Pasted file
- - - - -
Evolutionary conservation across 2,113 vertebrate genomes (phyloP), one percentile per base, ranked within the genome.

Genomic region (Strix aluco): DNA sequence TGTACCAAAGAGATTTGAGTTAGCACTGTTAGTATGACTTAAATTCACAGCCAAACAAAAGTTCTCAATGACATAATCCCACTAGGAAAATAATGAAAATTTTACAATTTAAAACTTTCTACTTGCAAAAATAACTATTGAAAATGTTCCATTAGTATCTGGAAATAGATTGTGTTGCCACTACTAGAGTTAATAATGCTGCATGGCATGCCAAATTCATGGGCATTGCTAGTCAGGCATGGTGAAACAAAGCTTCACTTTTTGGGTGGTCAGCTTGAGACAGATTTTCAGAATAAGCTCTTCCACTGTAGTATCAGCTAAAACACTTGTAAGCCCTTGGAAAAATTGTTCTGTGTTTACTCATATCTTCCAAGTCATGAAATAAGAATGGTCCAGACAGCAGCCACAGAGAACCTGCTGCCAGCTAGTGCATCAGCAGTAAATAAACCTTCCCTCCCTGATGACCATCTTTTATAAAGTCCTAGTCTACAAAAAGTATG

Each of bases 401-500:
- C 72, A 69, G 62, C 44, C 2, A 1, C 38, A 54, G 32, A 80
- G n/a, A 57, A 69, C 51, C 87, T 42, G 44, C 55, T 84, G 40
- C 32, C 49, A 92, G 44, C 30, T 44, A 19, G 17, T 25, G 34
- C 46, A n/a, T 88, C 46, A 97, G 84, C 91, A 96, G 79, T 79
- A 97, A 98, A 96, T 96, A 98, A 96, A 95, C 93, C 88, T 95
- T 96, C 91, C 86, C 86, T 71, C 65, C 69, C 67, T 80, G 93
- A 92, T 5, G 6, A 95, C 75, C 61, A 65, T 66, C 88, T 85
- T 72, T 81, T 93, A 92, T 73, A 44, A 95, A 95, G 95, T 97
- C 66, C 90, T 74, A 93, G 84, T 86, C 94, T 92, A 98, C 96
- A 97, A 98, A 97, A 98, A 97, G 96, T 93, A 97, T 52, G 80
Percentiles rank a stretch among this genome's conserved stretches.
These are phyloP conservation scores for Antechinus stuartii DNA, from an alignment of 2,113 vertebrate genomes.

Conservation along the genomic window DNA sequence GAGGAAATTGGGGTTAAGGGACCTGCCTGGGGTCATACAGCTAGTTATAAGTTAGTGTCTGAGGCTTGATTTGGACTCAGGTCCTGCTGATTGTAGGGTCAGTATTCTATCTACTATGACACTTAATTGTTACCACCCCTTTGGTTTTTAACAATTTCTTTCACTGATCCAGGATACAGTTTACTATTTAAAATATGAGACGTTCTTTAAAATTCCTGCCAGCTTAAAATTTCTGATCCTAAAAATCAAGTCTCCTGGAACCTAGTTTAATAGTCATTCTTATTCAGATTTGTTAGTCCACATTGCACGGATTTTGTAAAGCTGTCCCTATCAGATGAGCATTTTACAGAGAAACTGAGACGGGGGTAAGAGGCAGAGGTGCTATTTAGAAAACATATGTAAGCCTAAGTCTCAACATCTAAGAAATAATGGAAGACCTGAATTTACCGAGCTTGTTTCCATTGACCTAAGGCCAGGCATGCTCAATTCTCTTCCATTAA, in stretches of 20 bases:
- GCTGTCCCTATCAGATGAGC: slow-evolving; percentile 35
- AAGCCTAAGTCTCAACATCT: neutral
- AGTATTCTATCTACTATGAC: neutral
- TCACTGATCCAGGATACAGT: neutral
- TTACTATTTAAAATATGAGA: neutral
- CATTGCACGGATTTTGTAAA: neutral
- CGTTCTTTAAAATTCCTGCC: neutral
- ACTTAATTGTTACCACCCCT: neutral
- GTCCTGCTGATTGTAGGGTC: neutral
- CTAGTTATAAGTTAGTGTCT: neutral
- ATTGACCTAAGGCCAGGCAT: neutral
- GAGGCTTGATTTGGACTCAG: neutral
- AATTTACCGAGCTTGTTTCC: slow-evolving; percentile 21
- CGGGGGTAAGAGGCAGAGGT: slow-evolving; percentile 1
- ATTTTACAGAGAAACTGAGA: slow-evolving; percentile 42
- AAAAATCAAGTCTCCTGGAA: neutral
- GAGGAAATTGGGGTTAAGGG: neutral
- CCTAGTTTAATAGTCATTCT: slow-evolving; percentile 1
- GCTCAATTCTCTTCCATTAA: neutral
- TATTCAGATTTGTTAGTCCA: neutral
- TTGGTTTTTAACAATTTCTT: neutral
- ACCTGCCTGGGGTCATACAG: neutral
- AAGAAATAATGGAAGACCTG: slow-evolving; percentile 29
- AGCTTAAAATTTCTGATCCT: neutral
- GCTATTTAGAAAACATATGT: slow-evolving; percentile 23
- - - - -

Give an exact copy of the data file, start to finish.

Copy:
Evolutionary conservation across 2,113 vertebrate genomes (phyloP), one percentile per base, ranked within the genome.

Genomic region (Strix aluco): DNA sequence TGTACCAAAGAGATTTGAGTTAGCACTGTTAGTATGACTTAAATTCACAGCCAAACAAAAGTTCTCAATGACATAATCCCACTAGGAAAATAATGAAAATTTTACAATTTAAAACTTTCTACTTGCAAAAATAACTATTGAAAATGTTCCATTAGTATCTGGAAATAGATTGTGTTGCCACTACTAGAGTTAATAATGCTGCATGGCATGCCAAATTCATGGGCATTGCTAGTCAGGCATGGTGAAACAAAGCTTCACTTTTTGGGTGGTCAGCTTGAGACAGATTTTCAGAATAAGCTCTTCCACTGTAGTATCAGCTAAAACACTTGTAAGCCCTTGGAAAAATTGTTCTGTGTTTACTCATATCTTCCAAGTCATGAAATAAGAATGGTCCAGACAGCAGCCACAGAGAACCTGCTGCCAGCTAGTGCATCAGCAGTAAATAAACCTTCCCTCCCTGATGACCATCTTTTATAAAGTCCTAGTCTACAAAAAGTATG

Each of bases 401-500:
- C 72, A 69, G 62, C 44, C 2, A 1, C 38, A 54, G 32, A 80
- G n/a, A 57, A 69, C 51, C 87, T 42, G 44, C 55, T 84, G 40
- C 32, C 49, A 92, G 44, C 30, T 44, A 19, G 17, T 25, G 34
- C 46, A n/a, T 88, C 46, A 97, G 84, C 91, A 96, G 79, T 79
- A 97, A 98, A 96, T 96, A 98, A 96, A 95, C 93, C 88, T 95
- T 96, C 91, C 86, C 86, T 71, C 65, C 69, C 67, T 80, G 93
- A 92, T 5, G 6, A 95, C 75, C 61, A 65, T 66, C 88, T 85
- T 72, T 81, T 93, A 92, T 73, A 44, A 95, A 95, G 95, T 97
- C 66, C 90, T 74, A 93, G 84, T 86, C 94, T 92, A 98, C 96
- A 97, A 98, A 97, A 98, A 97, G 96, T 93, A 97, T 52, G 80
Percentiles rank a stretch among this genome's conserved stretches.
These are phyloP conservation scores for Antechinus stuartii DNA, from an alignment of 2,113 vertebrate genomes.

Conservation along the genomic window DNA sequence GAGGAAATTGGGGTTAAGGGACCTGCCTGGGGTCATACAGCTAGTTATAAGTTAGTGTCTGAGGCTTGATTTGGACTCAGGTCCTGCTGATTGTAGGGTCAGTATTCTATCTACTATGACACTTAATTGTTACCACCCCTTTGGTTTTTAACAATTTCTTTCACTGATCCAGGATACAGTTTACTATTTAAAATATGAGACGTTCTTTAAAATTCCTGCCAGCTTAAAATTTCTGATCCTAAAAATCAAGTCTCCTGGAACCTAGTTTAATAGTCATTCTTATTCAGATTTGTTAGTCCACATTGCACGGATTTTGTAAAGCTGTCCCTATCAGATGAGCATTTTACAGAGAAACTGAGACGGGGGTAAGAGGCAGAGGTGCTATTTAGAAAACATATGTAAGCCTAAGTCTCAACATCTAAGAAATAATGGAAGACCTGAATTTACCGAGCTTGTTTCCATTGACCTAAGGCCAGGCATGCTCAATTCTCTTCCATTAA, in stretches of 20 bases:
- GCTGTCCCTATCAGATGAGC: slow-evolving; percentile 35
- AAGCCTAAGTCTCAACATCT: neutral
- AGTATTCTATCTACTATGAC: neutral
- TCACTGATCCAGGATACAGT: neutral
- TTACTATTTAAAATATGAGA: neutral
- CATTGCACGGATTTTGTAAA: neutral
- CGTTCTTTAAAATTCCTGCC: neutral
- ACTTAATTGTTACCACCCCT: neutral
- GTCCTGCTGATTGTAGGGTC: neutral
- CTAGTTATAAGTTAGTGTCT: neutral
- ATTGACCTAAGGCCAGGCAT: neutral
- GAGGCTTGATTTGGACTCAG: neutral
- AATTTACCGAGCTTGTTTCC: slow-evolving; percentile 21
- CGGGGGTAAGAGGCAGAGGT: slow-evolving; percentile 1
- ATTTTACAGAGAAACTGAGA: slow-evolving; percentile 42
- AAAAATCAAGTCTCCTGGAA: neutral
- GAGGAAATTGGGGTTAAGGG: neutral
- CCTAGTTTAATAGTCATTCT: slow-evolving; percentile 1
- GCTCAATTCTCTTCCATTAA: neutral
- TATTCAGATTTGTTAGTCCA: neutral
- TTGGTTTTTAACAATTTCTT: neutral
- ACCTGCCTGGGGTCATACAG: neutral
- AAGAAATAATGGAAGACCTG: slow-evolving; percentile 29
- AGCTTAAAATTTCTGATCCT: neutral
- GCTATTTAGAAAACATATGT: slow-evolving; percentile 23